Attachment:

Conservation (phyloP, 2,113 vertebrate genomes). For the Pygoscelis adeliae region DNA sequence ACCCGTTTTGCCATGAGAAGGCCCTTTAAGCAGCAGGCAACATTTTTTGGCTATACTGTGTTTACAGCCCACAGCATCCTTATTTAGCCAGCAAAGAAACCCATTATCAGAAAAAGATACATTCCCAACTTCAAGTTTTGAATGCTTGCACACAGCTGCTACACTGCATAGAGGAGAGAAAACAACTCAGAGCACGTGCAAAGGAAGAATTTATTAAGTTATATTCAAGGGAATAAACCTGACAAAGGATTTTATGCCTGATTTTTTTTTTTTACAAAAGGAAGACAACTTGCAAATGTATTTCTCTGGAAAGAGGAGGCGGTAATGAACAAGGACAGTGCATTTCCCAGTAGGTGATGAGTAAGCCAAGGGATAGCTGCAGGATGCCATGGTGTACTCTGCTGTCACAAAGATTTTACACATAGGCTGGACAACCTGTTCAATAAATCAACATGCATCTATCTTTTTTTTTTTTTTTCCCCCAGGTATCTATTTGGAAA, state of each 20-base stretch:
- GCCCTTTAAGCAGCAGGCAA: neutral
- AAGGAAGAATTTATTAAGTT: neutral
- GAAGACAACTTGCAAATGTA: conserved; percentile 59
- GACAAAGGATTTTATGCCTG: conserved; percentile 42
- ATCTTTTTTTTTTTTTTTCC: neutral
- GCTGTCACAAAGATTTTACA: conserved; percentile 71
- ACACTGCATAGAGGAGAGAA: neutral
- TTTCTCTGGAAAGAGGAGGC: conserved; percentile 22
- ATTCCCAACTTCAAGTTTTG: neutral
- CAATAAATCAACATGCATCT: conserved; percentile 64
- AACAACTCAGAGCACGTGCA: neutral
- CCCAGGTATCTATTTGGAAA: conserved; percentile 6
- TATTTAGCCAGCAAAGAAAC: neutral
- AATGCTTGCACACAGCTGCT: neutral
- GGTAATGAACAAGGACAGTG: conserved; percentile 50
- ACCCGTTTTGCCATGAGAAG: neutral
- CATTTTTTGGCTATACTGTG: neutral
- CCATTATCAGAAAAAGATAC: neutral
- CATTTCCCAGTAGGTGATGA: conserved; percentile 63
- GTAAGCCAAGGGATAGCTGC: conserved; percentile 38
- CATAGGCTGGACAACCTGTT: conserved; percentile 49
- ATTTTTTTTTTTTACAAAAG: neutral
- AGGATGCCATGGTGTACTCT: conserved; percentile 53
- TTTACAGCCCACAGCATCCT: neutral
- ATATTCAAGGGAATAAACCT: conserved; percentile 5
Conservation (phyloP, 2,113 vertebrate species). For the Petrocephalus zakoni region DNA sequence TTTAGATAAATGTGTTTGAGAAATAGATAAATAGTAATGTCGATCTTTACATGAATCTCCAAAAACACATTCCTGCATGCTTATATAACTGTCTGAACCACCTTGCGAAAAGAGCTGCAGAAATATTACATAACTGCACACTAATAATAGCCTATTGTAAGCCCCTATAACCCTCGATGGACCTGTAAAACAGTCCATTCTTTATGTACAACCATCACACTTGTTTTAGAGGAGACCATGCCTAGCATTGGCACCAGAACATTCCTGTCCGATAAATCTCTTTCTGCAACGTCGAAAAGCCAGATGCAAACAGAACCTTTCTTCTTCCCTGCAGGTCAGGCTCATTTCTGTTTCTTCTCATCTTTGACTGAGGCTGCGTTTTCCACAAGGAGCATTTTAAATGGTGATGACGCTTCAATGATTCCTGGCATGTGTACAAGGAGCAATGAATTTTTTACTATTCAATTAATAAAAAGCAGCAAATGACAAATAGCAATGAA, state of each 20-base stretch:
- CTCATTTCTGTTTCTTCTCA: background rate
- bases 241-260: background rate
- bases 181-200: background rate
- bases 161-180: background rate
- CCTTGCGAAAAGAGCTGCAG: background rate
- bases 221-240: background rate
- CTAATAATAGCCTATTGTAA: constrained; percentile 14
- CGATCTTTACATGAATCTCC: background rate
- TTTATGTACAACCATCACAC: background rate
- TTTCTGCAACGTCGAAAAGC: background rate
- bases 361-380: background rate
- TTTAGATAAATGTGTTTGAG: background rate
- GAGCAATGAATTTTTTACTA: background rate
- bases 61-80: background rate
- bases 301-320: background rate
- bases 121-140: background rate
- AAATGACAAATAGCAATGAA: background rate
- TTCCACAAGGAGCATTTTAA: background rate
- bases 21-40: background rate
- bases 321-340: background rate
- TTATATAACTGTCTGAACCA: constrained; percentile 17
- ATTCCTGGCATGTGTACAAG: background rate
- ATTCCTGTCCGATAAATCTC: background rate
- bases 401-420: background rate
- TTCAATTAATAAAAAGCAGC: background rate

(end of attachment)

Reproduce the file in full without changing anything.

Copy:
Conservation (phyloP, 2,113 vertebrate genomes). For the Pygoscelis adeliae region DNA sequence ACCCGTTTTGCCATGAGAAGGCCCTTTAAGCAGCAGGCAACATTTTTTGGCTATACTGTGTTTACAGCCCACAGCATCCTTATTTAGCCAGCAAAGAAACCCATTATCAGAAAAAGATACATTCCCAACTTCAAGTTTTGAATGCTTGCACACAGCTGCTACACTGCATAGAGGAGAGAAAACAACTCAGAGCACGTGCAAAGGAAGAATTTATTAAGTTATATTCAAGGGAATAAACCTGACAAAGGATTTTATGCCTGATTTTTTTTTTTTACAAAAGGAAGACAACTTGCAAATGTATTTCTCTGGAAAGAGGAGGCGGTAATGAACAAGGACAGTGCATTTCCCAGTAGGTGATGAGTAAGCCAAGGGATAGCTGCAGGATGCCATGGTGTACTCTGCTGTCACAAAGATTTTACACATAGGCTGGACAACCTGTTCAATAAATCAACATGCATCTATCTTTTTTTTTTTTTTTCCCCCAGGTATCTATTTGGAAA, state of each 20-base stretch:
- GCCCTTTAAGCAGCAGGCAA: neutral
- AAGGAAGAATTTATTAAGTT: neutral
- GAAGACAACTTGCAAATGTA: conserved; percentile 59
- GACAAAGGATTTTATGCCTG: conserved; percentile 42
- ATCTTTTTTTTTTTTTTTCC: neutral
- GCTGTCACAAAGATTTTACA: conserved; percentile 71
- ACACTGCATAGAGGAGAGAA: neutral
- TTTCTCTGGAAAGAGGAGGC: conserved; percentile 22
- ATTCCCAACTTCAAGTTTTG: neutral
- CAATAAATCAACATGCATCT: conserved; percentile 64
- AACAACTCAGAGCACGTGCA: neutral
- CCCAGGTATCTATTTGGAAA: conserved; percentile 6
- TATTTAGCCAGCAAAGAAAC: neutral
- AATGCTTGCACACAGCTGCT: neutral
- GGTAATGAACAAGGACAGTG: conserved; percentile 50
- ACCCGTTTTGCCATGAGAAG: neutral
- CATTTTTTGGCTATACTGTG: neutral
- CCATTATCAGAAAAAGATAC: neutral
- CATTTCCCAGTAGGTGATGA: conserved; percentile 63
- GTAAGCCAAGGGATAGCTGC: conserved; percentile 38
- CATAGGCTGGACAACCTGTT: conserved; percentile 49
- ATTTTTTTTTTTTACAAAAG: neutral
- AGGATGCCATGGTGTACTCT: conserved; percentile 53
- TTTACAGCCCACAGCATCCT: neutral
- ATATTCAAGGGAATAAACCT: conserved; percentile 5
Conservation (phyloP, 2,113 vertebrate species). For the Petrocephalus zakoni region DNA sequence TTTAGATAAATGTGTTTGAGAAATAGATAAATAGTAATGTCGATCTTTACATGAATCTCCAAAAACACATTCCTGCATGCTTATATAACTGTCTGAACCACCTTGCGAAAAGAGCTGCAGAAATATTACATAACTGCACACTAATAATAGCCTATTGTAAGCCCCTATAACCCTCGATGGACCTGTAAAACAGTCCATTCTTTATGTACAACCATCACACTTGTTTTAGAGGAGACCATGCCTAGCATTGGCACCAGAACATTCCTGTCCGATAAATCTCTTTCTGCAACGTCGAAAAGCCAGATGCAAACAGAACCTTTCTTCTTCCCTGCAGGTCAGGCTCATTTCTGTTTCTTCTCATCTTTGACTGAGGCTGCGTTTTCCACAAGGAGCATTTTAAATGGTGATGACGCTTCAATGATTCCTGGCATGTGTACAAGGAGCAATGAATTTTTTACTATTCAATTAATAAAAAGCAGCAAATGACAAATAGCAATGAA, state of each 20-base stretch:
- CTCATTTCTGTTTCTTCTCA: background rate
- bases 241-260: background rate
- bases 181-200: background rate
- bases 161-180: background rate
- CCTTGCGAAAAGAGCTGCAG: background rate
- bases 221-240: background rate
- CTAATAATAGCCTATTGTAA: constrained; percentile 14
- CGATCTTTACATGAATCTCC: background rate
- TTTATGTACAACCATCACAC: background rate
- TTTCTGCAACGTCGAAAAGC: background rate
- bases 361-380: background rate
- TTTAGATAAATGTGTTTGAG: background rate
- GAGCAATGAATTTTTTACTA: background rate
- bases 61-80: background rate
- bases 301-320: background rate
- bases 121-140: background rate
- AAATGACAAATAGCAATGAA: background rate
- TTCCACAAGGAGCATTTTAA: background rate
- bases 21-40: background rate
- bases 321-340: background rate
- TTATATAACTGTCTGAACCA: constrained; percentile 17
- ATTCCTGGCATGTGTACAAG: background rate
- ATTCCTGTCCGATAAATCTC: background rate
- bases 401-420: background rate
- TTCAATTAATAAAAAGCAGC: background rate